I began making blackout poems when I was co-teaching a workshop that combined visual arts and writing with visual artist Susan Webster at the Penland School of Crafts in North Carolina in 2016. One of our exercises was to create a piece of writing by placing a template over a page from an old discarded paperback book, isolating phrases or words. I had never worked like this myself, but Susan suggested it as a way for our students to create language to combine with visual art.

I decided to work along with the class, and after I had blacked out words, it occurred to me to add rubber-stamped text to the mat above and below. I remember the first one. The words I left on the page were “even a small pond.” I stamped the word Thoreau’s above the rectangle of text and Dream below it. In that moment, I could see it as a call and response. The two texts could speak to each other to create an emotional synthesis. In six words, I was by the shore of Walden Pond.

Following that first leap into blacking things out, I got more books at the Take It or Leave It Building at the Deer Isle Transfer Station. At home, I began moving my template over the pages. My process was a little like working with a Ouija board, letting an unknown force guide my hands. After finding what felt like the essential words to respond to, I used a Sharpie marker to blackout the rest of the text.


kestenbaum What Else Can You Do copy

Stuart Kestenbaum, What Else Can You Do?, 3.5 x 4.5 in., blackout poem with stamped letter text by Stuart Kestenbaum from his book Things Seemed to Be Breaking (Deerbrook Editions 2021).

It happened that my blackout experiments coincided with our national descent into darkness, which began with the Trump campaign and continued during his term. Darkness, it seemed, was everywhere. The blackout lines themselves had a power of darkness, and the words that remained were a small light shining through. Stamping the other words with my hand gave me a physical connection to the work. The form could lend itself to irony, but I wanted each piece to evoke something greater than irony. Perhaps the world has always been in flames, but when they are the flames in your lifetime, the end feels closer. I wanted the work to evoke a bigger idea about who we might become.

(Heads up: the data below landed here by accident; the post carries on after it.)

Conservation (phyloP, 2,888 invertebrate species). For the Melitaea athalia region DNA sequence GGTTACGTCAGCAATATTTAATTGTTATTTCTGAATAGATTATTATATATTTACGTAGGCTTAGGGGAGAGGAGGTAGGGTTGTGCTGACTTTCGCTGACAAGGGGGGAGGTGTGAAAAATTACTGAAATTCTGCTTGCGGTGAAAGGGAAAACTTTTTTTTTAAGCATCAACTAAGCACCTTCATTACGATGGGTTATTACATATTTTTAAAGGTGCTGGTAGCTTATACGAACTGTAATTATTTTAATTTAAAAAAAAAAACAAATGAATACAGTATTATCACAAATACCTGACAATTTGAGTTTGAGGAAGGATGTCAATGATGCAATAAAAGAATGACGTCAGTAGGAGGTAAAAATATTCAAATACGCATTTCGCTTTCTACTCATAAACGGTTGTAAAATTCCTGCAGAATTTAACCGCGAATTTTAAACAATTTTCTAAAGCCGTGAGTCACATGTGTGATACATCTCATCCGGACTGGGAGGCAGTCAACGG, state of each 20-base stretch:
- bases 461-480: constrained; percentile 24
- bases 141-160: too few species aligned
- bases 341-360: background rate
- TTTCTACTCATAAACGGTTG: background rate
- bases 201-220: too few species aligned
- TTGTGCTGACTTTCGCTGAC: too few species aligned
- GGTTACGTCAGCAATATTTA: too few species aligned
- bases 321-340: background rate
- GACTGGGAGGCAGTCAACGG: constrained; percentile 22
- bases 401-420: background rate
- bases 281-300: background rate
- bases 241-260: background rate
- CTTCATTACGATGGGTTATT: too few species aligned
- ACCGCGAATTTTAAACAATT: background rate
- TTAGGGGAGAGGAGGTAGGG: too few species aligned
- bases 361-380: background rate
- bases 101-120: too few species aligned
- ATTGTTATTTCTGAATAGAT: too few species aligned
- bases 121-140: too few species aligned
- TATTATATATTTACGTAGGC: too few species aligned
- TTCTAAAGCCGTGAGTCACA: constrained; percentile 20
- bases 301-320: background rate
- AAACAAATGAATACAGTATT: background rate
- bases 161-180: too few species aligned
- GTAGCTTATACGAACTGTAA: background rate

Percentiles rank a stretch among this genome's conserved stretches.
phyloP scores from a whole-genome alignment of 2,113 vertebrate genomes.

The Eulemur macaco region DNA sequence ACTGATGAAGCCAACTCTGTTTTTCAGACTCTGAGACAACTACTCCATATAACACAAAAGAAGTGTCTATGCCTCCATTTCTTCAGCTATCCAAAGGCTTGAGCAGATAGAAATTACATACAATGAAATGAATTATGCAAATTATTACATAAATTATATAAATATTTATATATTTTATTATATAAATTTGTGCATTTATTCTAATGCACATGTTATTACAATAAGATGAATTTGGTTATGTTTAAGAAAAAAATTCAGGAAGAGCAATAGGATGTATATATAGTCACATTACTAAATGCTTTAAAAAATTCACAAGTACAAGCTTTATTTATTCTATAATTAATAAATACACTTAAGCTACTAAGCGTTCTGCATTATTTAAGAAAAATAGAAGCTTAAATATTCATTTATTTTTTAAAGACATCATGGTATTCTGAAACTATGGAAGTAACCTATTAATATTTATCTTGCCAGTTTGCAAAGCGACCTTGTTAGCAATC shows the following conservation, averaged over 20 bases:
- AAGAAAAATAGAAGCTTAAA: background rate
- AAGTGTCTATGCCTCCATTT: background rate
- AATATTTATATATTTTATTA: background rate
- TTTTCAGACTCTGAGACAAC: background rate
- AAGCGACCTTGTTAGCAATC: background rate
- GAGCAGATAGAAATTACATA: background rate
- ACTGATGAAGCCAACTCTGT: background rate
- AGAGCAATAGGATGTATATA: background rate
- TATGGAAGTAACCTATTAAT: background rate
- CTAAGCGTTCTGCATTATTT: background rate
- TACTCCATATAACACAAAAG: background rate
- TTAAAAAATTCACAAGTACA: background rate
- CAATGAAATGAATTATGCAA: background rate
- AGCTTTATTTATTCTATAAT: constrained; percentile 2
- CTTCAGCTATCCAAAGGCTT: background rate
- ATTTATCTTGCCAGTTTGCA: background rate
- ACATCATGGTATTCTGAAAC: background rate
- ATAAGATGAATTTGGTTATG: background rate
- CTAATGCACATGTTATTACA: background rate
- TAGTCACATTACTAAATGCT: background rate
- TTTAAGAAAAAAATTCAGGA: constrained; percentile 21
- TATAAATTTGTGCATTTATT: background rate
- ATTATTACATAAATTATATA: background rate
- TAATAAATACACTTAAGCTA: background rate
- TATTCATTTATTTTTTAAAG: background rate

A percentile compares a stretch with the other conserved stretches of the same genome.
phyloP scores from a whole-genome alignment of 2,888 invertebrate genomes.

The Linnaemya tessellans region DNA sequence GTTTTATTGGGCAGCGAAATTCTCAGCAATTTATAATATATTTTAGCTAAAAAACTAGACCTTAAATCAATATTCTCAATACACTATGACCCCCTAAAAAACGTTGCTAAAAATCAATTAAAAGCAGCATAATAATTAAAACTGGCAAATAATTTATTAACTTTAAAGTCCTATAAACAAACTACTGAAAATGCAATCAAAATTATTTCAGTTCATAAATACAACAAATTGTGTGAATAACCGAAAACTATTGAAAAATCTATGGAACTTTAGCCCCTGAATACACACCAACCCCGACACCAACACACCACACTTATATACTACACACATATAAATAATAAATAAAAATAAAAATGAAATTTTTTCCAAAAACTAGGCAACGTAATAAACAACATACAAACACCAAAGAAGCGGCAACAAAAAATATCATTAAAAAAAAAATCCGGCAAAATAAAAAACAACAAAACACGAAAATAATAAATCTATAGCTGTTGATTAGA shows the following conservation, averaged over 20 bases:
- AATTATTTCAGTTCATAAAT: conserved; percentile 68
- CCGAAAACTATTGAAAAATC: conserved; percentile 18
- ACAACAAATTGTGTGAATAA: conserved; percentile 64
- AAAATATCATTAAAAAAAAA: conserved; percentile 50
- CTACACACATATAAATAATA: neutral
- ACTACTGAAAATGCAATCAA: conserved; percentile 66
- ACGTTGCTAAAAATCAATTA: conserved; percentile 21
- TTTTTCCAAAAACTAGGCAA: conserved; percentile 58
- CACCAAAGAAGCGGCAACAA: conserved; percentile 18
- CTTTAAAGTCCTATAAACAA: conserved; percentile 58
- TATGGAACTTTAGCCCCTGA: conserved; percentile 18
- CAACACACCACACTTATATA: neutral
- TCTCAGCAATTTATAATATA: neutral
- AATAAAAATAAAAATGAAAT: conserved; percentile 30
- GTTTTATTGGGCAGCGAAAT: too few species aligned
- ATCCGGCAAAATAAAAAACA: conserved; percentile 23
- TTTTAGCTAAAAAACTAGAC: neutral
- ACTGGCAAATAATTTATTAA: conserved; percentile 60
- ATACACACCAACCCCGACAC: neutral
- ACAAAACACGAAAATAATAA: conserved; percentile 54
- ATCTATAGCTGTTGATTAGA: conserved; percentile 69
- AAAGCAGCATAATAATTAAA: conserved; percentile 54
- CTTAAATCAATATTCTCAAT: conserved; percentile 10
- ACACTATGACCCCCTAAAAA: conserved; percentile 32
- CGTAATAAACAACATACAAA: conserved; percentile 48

What difference can art make when we are facing darkness? What difference can one person make when we are facing global challenges that are beyond imagining? In Judaism, there is a precept called tikkun olam. The English translation of this is to repair the world. According to tradition, it is our obligation while we are here on this earth. You may not know where the work will end, but you must begin, or carry on what’s begun. Right now, I’m letting that guide me.

Looking around, it’s obvious that we have been responsible for what is broken, and there is a lot of breakage. Many days I’m waiting for a cosmic meteorologist who will forecast continued light. It’s a perfect time for despair, but given the state of things, repair is its own spiritual growth industry. It can begin simply. Think torn. Think needle and thread. Remember imagination. Sometimes it may be the best tool for the job.


Image at top: Stuart Kestenbaum, Repair the World, 3.5 x 4.5 in., blackout poem with stamped letter text, from Things Seemed to Be Breaking (Deerbrook Editions, 2021).